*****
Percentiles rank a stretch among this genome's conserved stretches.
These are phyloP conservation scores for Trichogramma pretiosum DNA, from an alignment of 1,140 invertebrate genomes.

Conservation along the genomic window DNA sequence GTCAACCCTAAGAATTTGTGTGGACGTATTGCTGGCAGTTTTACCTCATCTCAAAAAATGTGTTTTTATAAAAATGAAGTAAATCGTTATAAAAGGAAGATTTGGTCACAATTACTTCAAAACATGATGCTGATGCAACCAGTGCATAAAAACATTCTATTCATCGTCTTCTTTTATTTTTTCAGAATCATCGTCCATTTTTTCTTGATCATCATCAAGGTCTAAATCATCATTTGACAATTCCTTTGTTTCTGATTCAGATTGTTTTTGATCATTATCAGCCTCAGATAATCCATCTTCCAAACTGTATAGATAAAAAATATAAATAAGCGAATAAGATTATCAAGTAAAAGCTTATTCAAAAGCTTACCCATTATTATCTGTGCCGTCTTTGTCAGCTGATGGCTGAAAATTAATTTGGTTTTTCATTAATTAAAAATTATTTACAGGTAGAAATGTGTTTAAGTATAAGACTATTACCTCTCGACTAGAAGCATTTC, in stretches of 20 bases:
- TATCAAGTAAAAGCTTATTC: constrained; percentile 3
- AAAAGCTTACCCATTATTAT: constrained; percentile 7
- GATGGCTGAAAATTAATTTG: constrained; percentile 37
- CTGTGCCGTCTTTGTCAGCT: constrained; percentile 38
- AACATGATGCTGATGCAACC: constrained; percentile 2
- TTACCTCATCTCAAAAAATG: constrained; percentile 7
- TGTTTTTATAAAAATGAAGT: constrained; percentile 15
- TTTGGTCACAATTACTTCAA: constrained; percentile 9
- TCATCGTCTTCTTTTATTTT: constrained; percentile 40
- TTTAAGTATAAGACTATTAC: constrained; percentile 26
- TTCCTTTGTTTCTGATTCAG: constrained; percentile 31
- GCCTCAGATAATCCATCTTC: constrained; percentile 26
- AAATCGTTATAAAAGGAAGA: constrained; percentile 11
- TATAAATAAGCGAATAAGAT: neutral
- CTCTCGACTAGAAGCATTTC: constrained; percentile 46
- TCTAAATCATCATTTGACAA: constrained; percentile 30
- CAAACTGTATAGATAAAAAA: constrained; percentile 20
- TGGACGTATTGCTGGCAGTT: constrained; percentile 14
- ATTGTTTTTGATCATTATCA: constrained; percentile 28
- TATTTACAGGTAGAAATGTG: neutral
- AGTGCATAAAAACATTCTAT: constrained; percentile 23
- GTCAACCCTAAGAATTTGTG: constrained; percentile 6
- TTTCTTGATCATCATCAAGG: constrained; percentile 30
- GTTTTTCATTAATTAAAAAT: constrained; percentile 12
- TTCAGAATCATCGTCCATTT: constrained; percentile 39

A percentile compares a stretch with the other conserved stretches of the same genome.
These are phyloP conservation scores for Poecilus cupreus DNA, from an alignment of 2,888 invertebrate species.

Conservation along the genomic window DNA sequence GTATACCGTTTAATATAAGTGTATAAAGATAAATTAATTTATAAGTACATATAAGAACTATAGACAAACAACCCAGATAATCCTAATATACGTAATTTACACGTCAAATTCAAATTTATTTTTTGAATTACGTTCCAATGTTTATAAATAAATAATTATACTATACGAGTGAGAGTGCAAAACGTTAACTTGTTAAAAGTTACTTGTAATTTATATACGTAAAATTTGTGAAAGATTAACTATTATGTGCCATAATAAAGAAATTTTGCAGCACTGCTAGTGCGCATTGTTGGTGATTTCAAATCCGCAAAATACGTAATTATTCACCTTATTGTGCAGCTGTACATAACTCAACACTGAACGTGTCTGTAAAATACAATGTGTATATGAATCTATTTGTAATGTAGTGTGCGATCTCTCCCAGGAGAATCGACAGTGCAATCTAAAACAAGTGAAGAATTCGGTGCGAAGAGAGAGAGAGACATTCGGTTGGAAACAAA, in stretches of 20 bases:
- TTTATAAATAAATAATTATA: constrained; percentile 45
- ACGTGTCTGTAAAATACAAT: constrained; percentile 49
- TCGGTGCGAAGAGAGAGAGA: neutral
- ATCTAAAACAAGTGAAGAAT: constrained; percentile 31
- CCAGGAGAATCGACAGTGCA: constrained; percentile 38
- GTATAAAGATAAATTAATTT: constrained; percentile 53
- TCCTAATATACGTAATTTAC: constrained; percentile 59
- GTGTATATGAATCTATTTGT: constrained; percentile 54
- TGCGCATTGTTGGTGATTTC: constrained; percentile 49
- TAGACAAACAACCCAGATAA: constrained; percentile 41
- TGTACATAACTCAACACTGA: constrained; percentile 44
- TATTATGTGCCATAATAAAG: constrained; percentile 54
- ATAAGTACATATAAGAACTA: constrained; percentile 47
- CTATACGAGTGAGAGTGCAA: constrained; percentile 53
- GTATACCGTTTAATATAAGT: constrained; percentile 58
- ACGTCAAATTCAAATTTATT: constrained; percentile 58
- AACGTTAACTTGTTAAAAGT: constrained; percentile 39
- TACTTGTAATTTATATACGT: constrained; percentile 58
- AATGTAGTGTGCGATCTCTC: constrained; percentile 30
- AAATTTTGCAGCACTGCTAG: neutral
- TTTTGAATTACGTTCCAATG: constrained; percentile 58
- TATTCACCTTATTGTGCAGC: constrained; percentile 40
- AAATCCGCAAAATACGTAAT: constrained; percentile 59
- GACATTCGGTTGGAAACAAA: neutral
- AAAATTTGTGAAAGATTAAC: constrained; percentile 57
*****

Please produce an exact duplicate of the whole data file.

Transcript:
Percentiles rank a stretch among this genome's conserved stretches.
These are phyloP conservation scores for Trichogramma pretiosum DNA, from an alignment of 1,140 invertebrate genomes.

Conservation along the genomic window DNA sequence GTCAACCCTAAGAATTTGTGTGGACGTATTGCTGGCAGTTTTACCTCATCTCAAAAAATGTGTTTTTATAAAAATGAAGTAAATCGTTATAAAAGGAAGATTTGGTCACAATTACTTCAAAACATGATGCTGATGCAACCAGTGCATAAAAACATTCTATTCATCGTCTTCTTTTATTTTTTCAGAATCATCGTCCATTTTTTCTTGATCATCATCAAGGTCTAAATCATCATTTGACAATTCCTTTGTTTCTGATTCAGATTGTTTTTGATCATTATCAGCCTCAGATAATCCATCTTCCAAACTGTATAGATAAAAAATATAAATAAGCGAATAAGATTATCAAGTAAAAGCTTATTCAAAAGCTTACCCATTATTATCTGTGCCGTCTTTGTCAGCTGATGGCTGAAAATTAATTTGGTTTTTCATTAATTAAAAATTATTTACAGGTAGAAATGTGTTTAAGTATAAGACTATTACCTCTCGACTAGAAGCATTTC, in stretches of 20 bases:
- TATCAAGTAAAAGCTTATTC: constrained; percentile 3
- AAAAGCTTACCCATTATTAT: constrained; percentile 7
- GATGGCTGAAAATTAATTTG: constrained; percentile 37
- CTGTGCCGTCTTTGTCAGCT: constrained; percentile 38
- AACATGATGCTGATGCAACC: constrained; percentile 2
- TTACCTCATCTCAAAAAATG: constrained; percentile 7
- TGTTTTTATAAAAATGAAGT: constrained; percentile 15
- TTTGGTCACAATTACTTCAA: constrained; percentile 9
- TCATCGTCTTCTTTTATTTT: constrained; percentile 40
- TTTAAGTATAAGACTATTAC: constrained; percentile 26
- TTCCTTTGTTTCTGATTCAG: constrained; percentile 31
- GCCTCAGATAATCCATCTTC: constrained; percentile 26
- AAATCGTTATAAAAGGAAGA: constrained; percentile 11
- TATAAATAAGCGAATAAGAT: neutral
- CTCTCGACTAGAAGCATTTC: constrained; percentile 46
- TCTAAATCATCATTTGACAA: constrained; percentile 30
- CAAACTGTATAGATAAAAAA: constrained; percentile 20
- TGGACGTATTGCTGGCAGTT: constrained; percentile 14
- ATTGTTTTTGATCATTATCA: constrained; percentile 28
- TATTTACAGGTAGAAATGTG: neutral
- AGTGCATAAAAACATTCTAT: constrained; percentile 23
- GTCAACCCTAAGAATTTGTG: constrained; percentile 6
- TTTCTTGATCATCATCAAGG: constrained; percentile 30
- GTTTTTCATTAATTAAAAAT: constrained; percentile 12
- TTCAGAATCATCGTCCATTT: constrained; percentile 39

A percentile compares a stretch with the other conserved stretches of the same genome.
These are phyloP conservation scores for Poecilus cupreus DNA, from an alignment of 2,888 invertebrate species.

Conservation along the genomic window DNA sequence GTATACCGTTTAATATAAGTGTATAAAGATAAATTAATTTATAAGTACATATAAGAACTATAGACAAACAACCCAGATAATCCTAATATACGTAATTTACACGTCAAATTCAAATTTATTTTTTGAATTACGTTCCAATGTTTATAAATAAATAATTATACTATACGAGTGAGAGTGCAAAACGTTAACTTGTTAAAAGTTACTTGTAATTTATATACGTAAAATTTGTGAAAGATTAACTATTATGTGCCATAATAAAGAAATTTTGCAGCACTGCTAGTGCGCATTGTTGGTGATTTCAAATCCGCAAAATACGTAATTATTCACCTTATTGTGCAGCTGTACATAACTCAACACTGAACGTGTCTGTAAAATACAATGTGTATATGAATCTATTTGTAATGTAGTGTGCGATCTCTCCCAGGAGAATCGACAGTGCAATCTAAAACAAGTGAAGAATTCGGTGCGAAGAGAGAGAGAGACATTCGGTTGGAAACAAA, in stretches of 20 bases:
- TTTATAAATAAATAATTATA: constrained; percentile 45
- ACGTGTCTGTAAAATACAAT: constrained; percentile 49
- TCGGTGCGAAGAGAGAGAGA: neutral
- ATCTAAAACAAGTGAAGAAT: constrained; percentile 31
- CCAGGAGAATCGACAGTGCA: constrained; percentile 38
- GTATAAAGATAAATTAATTT: constrained; percentile 53
- TCCTAATATACGTAATTTAC: constrained; percentile 59
- GTGTATATGAATCTATTTGT: constrained; percentile 54
- TGCGCATTGTTGGTGATTTC: constrained; percentile 49
- TAGACAAACAACCCAGATAA: constrained; percentile 41
- TGTACATAACTCAACACTGA: constrained; percentile 44
- TATTATGTGCCATAATAAAG: constrained; percentile 54
- ATAAGTACATATAAGAACTA: constrained; percentile 47
- CTATACGAGTGAGAGTGCAA: constrained; percentile 53
- GTATACCGTTTAATATAAGT: constrained; percentile 58
- ACGTCAAATTCAAATTTATT: constrained; percentile 58
- AACGTTAACTTGTTAAAAGT: constrained; percentile 39
- TACTTGTAATTTATATACGT: constrained; percentile 58
- AATGTAGTGTGCGATCTCTC: constrained; percentile 30
- AAATTTTGCAGCACTGCTAG: neutral
- TTTTGAATTACGTTCCAATG: constrained; percentile 58
- TATTCACCTTATTGTGCAGC: constrained; percentile 40
- AAATCCGCAAAATACGTAAT: constrained; percentile 59
- GACATTCGGTTGGAAACAAA: neutral
- AAAATTTGTGAAAGATTAAC: constrained; percentile 57